FORT RUCKER, Ala. -- Volunteerism is just one way people can make a difference in the community in which they live, and Fort Rucker has no shortage of volunteer opportunities.

There are about 22 organizations that take active volunteers in about 44 different positions, and among the many benefits of volunteering, doing so is a way that newcomers to the installation can get work experience and make lasting connections, said Dolores Mabe, Fort Rucker Army Volunteer Corps program manager.

People come to Fort Rucker from all over the world, and making connections can be difficult, so a good place to start networking is through volunteerism, said Mabe. If people are unsure of how to get started or what they want to do, the Army Volunteer Corps is a good place to start.

"What I like to do when I have a volunteer come in who doesn't quite know what they want to do, is figure out where they might fit and we'll go through the opportunities," said the program manager.

By getting to know the volunteer, Mabe said she can better understand where their skills might benefit the community, or where they can gain work experience to beef up a resume.

Volunteer opportunities exist across a myriad of organizations, including Army Community Service, Boys and Girl Scouts of America, Better Opportunities for Single Soldiers, outdoor recreation, child and youth services, the International Military Student Office, Lyster Army Health Clinic, the thrift shop and family readiness groups, just to name a few.

People can also apply to volunteer at various organizations through the Volunteer Management Information System by visiting the VMIS website at

Whether a seasoned volunteer or newcomer, volunteers from all walks of life are welcome, said Mabe. For many volunteers, the time put in can help in the careers they choose to work in.

Kriselda Craven, military spouse and volunteer, teaches the English as a second language and beginner Spanish level courses at the Allen Heights Community Center, and said volunteering helps keep her resume current while she isn't working and helps her delve into the community she now lives in.

"This helps me get to know people and it helps to build my resume (and keep it current) for when I do decide to go back to work," she said.

Craven came to Fort Rucker from Austin, Texas, where she was a first-grade bilingual teacher, and upon arrival was seven months pregnant, but wanting to keep herself busy.

"I came (to ACS) and they had all of these programs available that I was certified for, so I wanted to help," she said.

Fellow volunteer Ilsa McCartt teaches with the beginner Spanish level course, as well, and said this is a good way for her to reach her ultimate goal of becoming a Spanish teacher.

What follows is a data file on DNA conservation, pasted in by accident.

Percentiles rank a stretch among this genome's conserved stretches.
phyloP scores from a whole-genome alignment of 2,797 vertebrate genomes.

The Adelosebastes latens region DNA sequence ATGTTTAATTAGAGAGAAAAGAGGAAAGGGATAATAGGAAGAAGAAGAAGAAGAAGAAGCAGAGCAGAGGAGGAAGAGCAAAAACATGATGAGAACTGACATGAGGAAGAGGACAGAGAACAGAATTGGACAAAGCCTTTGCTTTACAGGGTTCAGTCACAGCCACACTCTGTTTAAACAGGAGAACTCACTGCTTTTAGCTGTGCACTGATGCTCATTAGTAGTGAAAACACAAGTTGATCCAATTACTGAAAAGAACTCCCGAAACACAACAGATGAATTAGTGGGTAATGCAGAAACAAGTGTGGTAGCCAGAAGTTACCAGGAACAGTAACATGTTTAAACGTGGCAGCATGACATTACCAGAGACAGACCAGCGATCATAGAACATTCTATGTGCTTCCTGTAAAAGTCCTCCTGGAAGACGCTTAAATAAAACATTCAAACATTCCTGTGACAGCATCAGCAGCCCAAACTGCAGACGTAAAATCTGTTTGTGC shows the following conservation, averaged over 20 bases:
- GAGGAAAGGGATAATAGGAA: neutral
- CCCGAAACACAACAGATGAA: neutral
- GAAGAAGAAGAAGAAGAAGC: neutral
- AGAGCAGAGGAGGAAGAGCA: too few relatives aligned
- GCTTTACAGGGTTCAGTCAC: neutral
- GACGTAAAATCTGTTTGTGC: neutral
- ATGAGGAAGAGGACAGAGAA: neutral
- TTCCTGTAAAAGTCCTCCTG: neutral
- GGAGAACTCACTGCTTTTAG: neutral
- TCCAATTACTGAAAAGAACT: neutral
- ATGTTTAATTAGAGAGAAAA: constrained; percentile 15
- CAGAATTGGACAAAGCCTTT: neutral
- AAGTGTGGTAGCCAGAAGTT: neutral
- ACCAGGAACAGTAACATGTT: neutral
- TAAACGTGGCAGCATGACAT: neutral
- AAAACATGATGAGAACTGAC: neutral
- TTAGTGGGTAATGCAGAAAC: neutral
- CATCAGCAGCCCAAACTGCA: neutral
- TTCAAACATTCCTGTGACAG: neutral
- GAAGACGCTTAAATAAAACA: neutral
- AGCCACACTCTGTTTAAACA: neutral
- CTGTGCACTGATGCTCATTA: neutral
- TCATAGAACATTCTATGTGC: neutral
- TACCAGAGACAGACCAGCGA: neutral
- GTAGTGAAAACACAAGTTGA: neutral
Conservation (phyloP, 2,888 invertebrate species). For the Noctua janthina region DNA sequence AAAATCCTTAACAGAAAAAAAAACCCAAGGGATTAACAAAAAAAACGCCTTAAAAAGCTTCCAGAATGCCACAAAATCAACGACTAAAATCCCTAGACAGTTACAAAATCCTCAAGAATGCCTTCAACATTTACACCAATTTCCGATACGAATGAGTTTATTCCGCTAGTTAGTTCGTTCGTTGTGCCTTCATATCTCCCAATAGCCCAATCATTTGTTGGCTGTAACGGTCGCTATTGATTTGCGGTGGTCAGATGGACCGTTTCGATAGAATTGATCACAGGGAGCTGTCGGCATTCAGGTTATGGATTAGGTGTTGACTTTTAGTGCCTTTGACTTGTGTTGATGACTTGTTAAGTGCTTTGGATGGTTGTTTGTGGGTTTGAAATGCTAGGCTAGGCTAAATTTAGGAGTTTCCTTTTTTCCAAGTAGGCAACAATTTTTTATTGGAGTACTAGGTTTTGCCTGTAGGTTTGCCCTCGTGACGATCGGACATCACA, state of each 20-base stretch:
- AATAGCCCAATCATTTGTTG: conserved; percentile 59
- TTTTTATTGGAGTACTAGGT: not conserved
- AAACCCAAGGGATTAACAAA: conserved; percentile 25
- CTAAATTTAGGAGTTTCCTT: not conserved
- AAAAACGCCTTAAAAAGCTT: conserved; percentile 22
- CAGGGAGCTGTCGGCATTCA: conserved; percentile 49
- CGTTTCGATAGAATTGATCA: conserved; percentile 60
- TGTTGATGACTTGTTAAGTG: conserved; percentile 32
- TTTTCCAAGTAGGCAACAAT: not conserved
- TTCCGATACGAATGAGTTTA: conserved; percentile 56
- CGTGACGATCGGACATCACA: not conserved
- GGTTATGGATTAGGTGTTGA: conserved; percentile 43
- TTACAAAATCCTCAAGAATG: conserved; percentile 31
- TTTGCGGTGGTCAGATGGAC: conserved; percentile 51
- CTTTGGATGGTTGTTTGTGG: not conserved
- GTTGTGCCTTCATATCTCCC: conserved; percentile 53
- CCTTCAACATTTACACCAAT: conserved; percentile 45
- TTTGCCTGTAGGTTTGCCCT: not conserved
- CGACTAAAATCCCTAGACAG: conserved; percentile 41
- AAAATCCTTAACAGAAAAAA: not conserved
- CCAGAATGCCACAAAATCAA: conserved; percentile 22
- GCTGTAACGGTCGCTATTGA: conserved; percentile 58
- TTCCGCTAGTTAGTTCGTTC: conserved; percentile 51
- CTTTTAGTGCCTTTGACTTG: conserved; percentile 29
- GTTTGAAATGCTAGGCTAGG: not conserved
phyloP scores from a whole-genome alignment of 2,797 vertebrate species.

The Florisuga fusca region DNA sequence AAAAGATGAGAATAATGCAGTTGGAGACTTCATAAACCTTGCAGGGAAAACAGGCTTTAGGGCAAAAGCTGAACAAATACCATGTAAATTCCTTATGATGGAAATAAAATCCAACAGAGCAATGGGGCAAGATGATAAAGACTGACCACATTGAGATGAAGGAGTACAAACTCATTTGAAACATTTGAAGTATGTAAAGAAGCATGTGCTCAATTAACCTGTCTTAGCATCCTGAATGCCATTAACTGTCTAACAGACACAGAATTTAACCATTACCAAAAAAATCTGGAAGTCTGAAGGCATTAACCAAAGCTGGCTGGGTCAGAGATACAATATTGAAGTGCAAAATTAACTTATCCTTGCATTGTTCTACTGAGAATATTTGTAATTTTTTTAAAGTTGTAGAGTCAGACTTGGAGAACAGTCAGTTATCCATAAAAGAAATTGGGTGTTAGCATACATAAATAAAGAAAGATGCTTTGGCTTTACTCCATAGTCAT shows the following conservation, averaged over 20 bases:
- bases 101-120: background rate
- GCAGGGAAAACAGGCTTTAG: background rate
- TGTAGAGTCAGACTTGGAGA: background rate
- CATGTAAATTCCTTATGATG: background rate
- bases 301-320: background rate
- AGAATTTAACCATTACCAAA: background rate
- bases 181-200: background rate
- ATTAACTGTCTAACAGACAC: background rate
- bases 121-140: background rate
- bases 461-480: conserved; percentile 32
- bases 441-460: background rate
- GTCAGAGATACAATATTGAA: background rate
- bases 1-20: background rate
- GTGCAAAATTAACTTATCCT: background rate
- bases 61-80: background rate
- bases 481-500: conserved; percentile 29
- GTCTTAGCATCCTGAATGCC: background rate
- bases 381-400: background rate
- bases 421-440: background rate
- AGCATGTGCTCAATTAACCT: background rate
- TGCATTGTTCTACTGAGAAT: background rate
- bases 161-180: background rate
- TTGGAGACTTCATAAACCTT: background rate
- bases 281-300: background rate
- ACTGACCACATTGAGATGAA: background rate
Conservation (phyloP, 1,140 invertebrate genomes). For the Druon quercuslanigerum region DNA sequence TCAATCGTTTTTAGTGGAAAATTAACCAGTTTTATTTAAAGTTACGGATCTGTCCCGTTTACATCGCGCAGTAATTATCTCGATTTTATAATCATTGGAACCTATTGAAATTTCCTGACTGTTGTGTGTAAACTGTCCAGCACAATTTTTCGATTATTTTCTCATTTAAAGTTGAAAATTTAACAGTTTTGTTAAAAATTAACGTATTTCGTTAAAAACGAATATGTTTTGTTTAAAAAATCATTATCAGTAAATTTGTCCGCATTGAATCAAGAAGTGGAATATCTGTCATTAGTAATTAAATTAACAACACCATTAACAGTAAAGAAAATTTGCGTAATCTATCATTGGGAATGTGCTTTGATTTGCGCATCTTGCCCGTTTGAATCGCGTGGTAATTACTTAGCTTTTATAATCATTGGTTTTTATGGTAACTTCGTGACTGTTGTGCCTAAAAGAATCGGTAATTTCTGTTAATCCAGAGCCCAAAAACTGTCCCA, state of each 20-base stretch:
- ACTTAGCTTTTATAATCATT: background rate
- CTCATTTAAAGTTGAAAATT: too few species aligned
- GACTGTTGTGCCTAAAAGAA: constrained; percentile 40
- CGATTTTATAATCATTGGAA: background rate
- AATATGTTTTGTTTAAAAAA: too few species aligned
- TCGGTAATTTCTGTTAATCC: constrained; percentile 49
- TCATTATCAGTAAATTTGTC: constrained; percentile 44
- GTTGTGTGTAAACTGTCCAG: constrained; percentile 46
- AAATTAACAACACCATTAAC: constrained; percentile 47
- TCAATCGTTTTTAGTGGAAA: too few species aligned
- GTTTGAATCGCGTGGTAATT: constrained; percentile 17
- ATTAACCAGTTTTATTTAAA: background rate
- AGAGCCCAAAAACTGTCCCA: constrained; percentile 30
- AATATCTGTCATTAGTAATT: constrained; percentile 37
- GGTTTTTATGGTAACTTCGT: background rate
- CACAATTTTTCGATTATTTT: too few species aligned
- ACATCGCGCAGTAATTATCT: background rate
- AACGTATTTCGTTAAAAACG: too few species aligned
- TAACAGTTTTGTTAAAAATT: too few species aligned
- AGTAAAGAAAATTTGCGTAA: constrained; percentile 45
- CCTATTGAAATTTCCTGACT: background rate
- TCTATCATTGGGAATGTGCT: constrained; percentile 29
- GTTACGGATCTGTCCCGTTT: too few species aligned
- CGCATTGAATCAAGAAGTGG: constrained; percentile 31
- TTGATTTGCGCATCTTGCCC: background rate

"I wanted to get involved as a way to network and get to know people," she said. "When you move here, you don't know anybody, and one day I want to be a Spanish teacher, so being able to get involved with this class has been so much fun.

"Since I got here in January, everyone in (ACS) has helped me," said McCartt. "They've gotten me connected with other people, and I'm getting official government hours for volunteering, so it's great for my resume. It's very rewarding, too."

Volunteerism is a great way for people to be able to build up work experience if they aren't able to find work or aren't currently in school, added Julianne Villanida, military spouse and ACS volunteer.

"I'm not in school and I'm not working, so this is something I started doing because I wanted to fill up my day, but now I've come to learn that I love doing the work," said the ACS volunteer, adding that gaining the work experience can help her secure a job in the future.

For Liz Tirol, ACS volunteer, the time spent volunteering is more about making connections when coming to a new community.

"I'm a new military spouse and my first duty station was with my husband at Fort Sill, Oklahoma, and when we got there, volunteering is how I got to meet new people," she said. "Honestly, I'd rather spend my time volunteering than at a job because it's more fun. I wouldn't stop volunteering for anything."

If people are hesitant about whether they should volunteer, Craven added that it never hurts to ask questions.

"The people here have a lot of resources they can share," she said. "Just come out and talk to someone."

For more information, visit or call 255-1429.